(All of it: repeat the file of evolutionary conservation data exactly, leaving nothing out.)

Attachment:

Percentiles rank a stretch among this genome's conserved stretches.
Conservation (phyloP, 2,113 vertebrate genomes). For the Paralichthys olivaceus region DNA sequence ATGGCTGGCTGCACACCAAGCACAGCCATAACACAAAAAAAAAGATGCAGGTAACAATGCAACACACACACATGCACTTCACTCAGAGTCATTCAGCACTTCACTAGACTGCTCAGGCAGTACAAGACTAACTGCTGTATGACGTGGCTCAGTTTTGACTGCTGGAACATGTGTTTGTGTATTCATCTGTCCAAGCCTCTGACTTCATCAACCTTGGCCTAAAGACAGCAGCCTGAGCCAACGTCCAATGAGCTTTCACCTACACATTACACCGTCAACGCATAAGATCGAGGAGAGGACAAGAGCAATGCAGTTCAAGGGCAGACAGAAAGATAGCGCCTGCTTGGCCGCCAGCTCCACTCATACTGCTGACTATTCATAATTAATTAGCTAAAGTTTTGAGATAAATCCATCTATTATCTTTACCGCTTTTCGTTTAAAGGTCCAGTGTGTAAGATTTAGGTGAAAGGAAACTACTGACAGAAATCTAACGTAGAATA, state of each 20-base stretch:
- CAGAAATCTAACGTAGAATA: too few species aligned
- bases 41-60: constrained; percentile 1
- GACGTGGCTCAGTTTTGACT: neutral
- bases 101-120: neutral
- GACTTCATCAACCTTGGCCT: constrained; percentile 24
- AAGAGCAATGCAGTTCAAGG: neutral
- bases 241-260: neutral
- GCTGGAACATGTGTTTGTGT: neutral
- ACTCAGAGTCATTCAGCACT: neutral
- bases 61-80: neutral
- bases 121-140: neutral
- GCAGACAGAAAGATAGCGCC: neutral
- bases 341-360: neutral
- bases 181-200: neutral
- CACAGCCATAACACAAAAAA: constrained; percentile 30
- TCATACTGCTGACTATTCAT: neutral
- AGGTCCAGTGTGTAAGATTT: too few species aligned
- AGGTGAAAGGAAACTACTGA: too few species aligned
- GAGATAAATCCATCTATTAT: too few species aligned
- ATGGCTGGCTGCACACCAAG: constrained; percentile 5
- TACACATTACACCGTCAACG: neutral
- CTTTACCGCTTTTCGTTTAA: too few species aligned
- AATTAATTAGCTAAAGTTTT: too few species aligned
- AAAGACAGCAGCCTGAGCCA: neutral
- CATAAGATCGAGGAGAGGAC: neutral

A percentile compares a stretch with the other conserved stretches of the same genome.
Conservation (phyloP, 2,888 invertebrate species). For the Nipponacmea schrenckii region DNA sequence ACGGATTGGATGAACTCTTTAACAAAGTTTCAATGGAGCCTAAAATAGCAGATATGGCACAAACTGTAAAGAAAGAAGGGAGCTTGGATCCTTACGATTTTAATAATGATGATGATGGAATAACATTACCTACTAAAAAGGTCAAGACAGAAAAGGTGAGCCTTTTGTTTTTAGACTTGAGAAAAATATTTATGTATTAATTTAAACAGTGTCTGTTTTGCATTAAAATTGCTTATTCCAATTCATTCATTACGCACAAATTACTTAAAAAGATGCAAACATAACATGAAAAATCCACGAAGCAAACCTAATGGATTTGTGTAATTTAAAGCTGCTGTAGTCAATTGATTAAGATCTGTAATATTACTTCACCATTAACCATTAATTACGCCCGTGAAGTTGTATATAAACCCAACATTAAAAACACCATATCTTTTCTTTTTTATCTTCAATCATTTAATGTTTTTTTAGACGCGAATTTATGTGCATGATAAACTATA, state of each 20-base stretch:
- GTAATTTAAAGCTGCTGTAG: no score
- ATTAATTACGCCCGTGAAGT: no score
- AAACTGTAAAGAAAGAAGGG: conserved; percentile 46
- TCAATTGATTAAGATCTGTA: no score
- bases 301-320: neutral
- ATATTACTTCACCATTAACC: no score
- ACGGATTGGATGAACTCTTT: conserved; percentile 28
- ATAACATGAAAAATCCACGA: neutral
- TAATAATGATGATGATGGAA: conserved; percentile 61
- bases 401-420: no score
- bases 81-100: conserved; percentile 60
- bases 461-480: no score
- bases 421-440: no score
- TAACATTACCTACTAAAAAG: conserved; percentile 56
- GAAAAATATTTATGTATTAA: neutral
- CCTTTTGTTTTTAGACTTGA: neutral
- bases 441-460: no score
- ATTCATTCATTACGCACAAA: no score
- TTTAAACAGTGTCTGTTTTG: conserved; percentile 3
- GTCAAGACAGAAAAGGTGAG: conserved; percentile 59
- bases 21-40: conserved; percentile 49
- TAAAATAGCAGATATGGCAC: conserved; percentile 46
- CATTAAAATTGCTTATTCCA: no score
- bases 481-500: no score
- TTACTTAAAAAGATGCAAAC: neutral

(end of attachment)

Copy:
Percentiles rank a stretch among this genome's conserved stretches.
Conservation (phyloP, 2,113 vertebrate genomes). For the Paralichthys olivaceus region DNA sequence ATGGCTGGCTGCACACCAAGCACAGCCATAACACAAAAAAAAAGATGCAGGTAACAATGCAACACACACACATGCACTTCACTCAGAGTCATTCAGCACTTCACTAGACTGCTCAGGCAGTACAAGACTAACTGCTGTATGACGTGGCTCAGTTTTGACTGCTGGAACATGTGTTTGTGTATTCATCTGTCCAAGCCTCTGACTTCATCAACCTTGGCCTAAAGACAGCAGCCTGAGCCAACGTCCAATGAGCTTTCACCTACACATTACACCGTCAACGCATAAGATCGAGGAGAGGACAAGAGCAATGCAGTTCAAGGGCAGACAGAAAGATAGCGCCTGCTTGGCCGCCAGCTCCACTCATACTGCTGACTATTCATAATTAATTAGCTAAAGTTTTGAGATAAATCCATCTATTATCTTTACCGCTTTTCGTTTAAAGGTCCAGTGTGTAAGATTTAGGTGAAAGGAAACTACTGACAGAAATCTAACGTAGAATA, state of each 20-base stretch:
- CAGAAATCTAACGTAGAATA: too few species aligned
- bases 41-60: constrained; percentile 1
- GACGTGGCTCAGTTTTGACT: neutral
- bases 101-120: neutral
- GACTTCATCAACCTTGGCCT: constrained; percentile 24
- AAGAGCAATGCAGTTCAAGG: neutral
- bases 241-260: neutral
- GCTGGAACATGTGTTTGTGT: neutral
- ACTCAGAGTCATTCAGCACT: neutral
- bases 61-80: neutral
- bases 121-140: neutral
- GCAGACAGAAAGATAGCGCC: neutral
- bases 341-360: neutral
- bases 181-200: neutral
- CACAGCCATAACACAAAAAA: constrained; percentile 30
- TCATACTGCTGACTATTCAT: neutral
- AGGTCCAGTGTGTAAGATTT: too few species aligned
- AGGTGAAAGGAAACTACTGA: too few species aligned
- GAGATAAATCCATCTATTAT: too few species aligned
- ATGGCTGGCTGCACACCAAG: constrained; percentile 5
- TACACATTACACCGTCAACG: neutral
- CTTTACCGCTTTTCGTTTAA: too few species aligned
- AATTAATTAGCTAAAGTTTT: too few species aligned
- AAAGACAGCAGCCTGAGCCA: neutral
- CATAAGATCGAGGAGAGGAC: neutral

A percentile compares a stretch with the other conserved stretches of the same genome.
Conservation (phyloP, 2,888 invertebrate species). For the Nipponacmea schrenckii region DNA sequence ACGGATTGGATGAACTCTTTAACAAAGTTTCAATGGAGCCTAAAATAGCAGATATGGCACAAACTGTAAAGAAAGAAGGGAGCTTGGATCCTTACGATTTTAATAATGATGATGATGGAATAACATTACCTACTAAAAAGGTCAAGACAGAAAAGGTGAGCCTTTTGTTTTTAGACTTGAGAAAAATATTTATGTATTAATTTAAACAGTGTCTGTTTTGCATTAAAATTGCTTATTCCAATTCATTCATTACGCACAAATTACTTAAAAAGATGCAAACATAACATGAAAAATCCACGAAGCAAACCTAATGGATTTGTGTAATTTAAAGCTGCTGTAGTCAATTGATTAAGATCTGTAATATTACTTCACCATTAACCATTAATTACGCCCGTGAAGTTGTATATAAACCCAACATTAAAAACACCATATCTTTTCTTTTTTATCTTCAATCATTTAATGTTTTTTTAGACGCGAATTTATGTGCATGATAAACTATA, state of each 20-base stretch:
- GTAATTTAAAGCTGCTGTAG: no score
- ATTAATTACGCCCGTGAAGT: no score
- AAACTGTAAAGAAAGAAGGG: conserved; percentile 46
- TCAATTGATTAAGATCTGTA: no score
- bases 301-320: neutral
- ATATTACTTCACCATTAACC: no score
- ACGGATTGGATGAACTCTTT: conserved; percentile 28
- ATAACATGAAAAATCCACGA: neutral
- TAATAATGATGATGATGGAA: conserved; percentile 61
- bases 401-420: no score
- bases 81-100: conserved; percentile 60
- bases 461-480: no score
- bases 421-440: no score
- TAACATTACCTACTAAAAAG: conserved; percentile 56
- GAAAAATATTTATGTATTAA: neutral
- CCTTTTGTTTTTAGACTTGA: neutral
- bases 441-460: no score
- ATTCATTCATTACGCACAAA: no score
- TTTAAACAGTGTCTGTTTTG: conserved; percentile 3
- GTCAAGACAGAAAAGGTGAG: conserved; percentile 59
- bases 21-40: conserved; percentile 49
- TAAAATAGCAGATATGGCAC: conserved; percentile 46
- CATTAAAATTGCTTATTCCA: no score
- bases 481-500: no score
- TTACTTAAAAAGATGCAAAC: neutral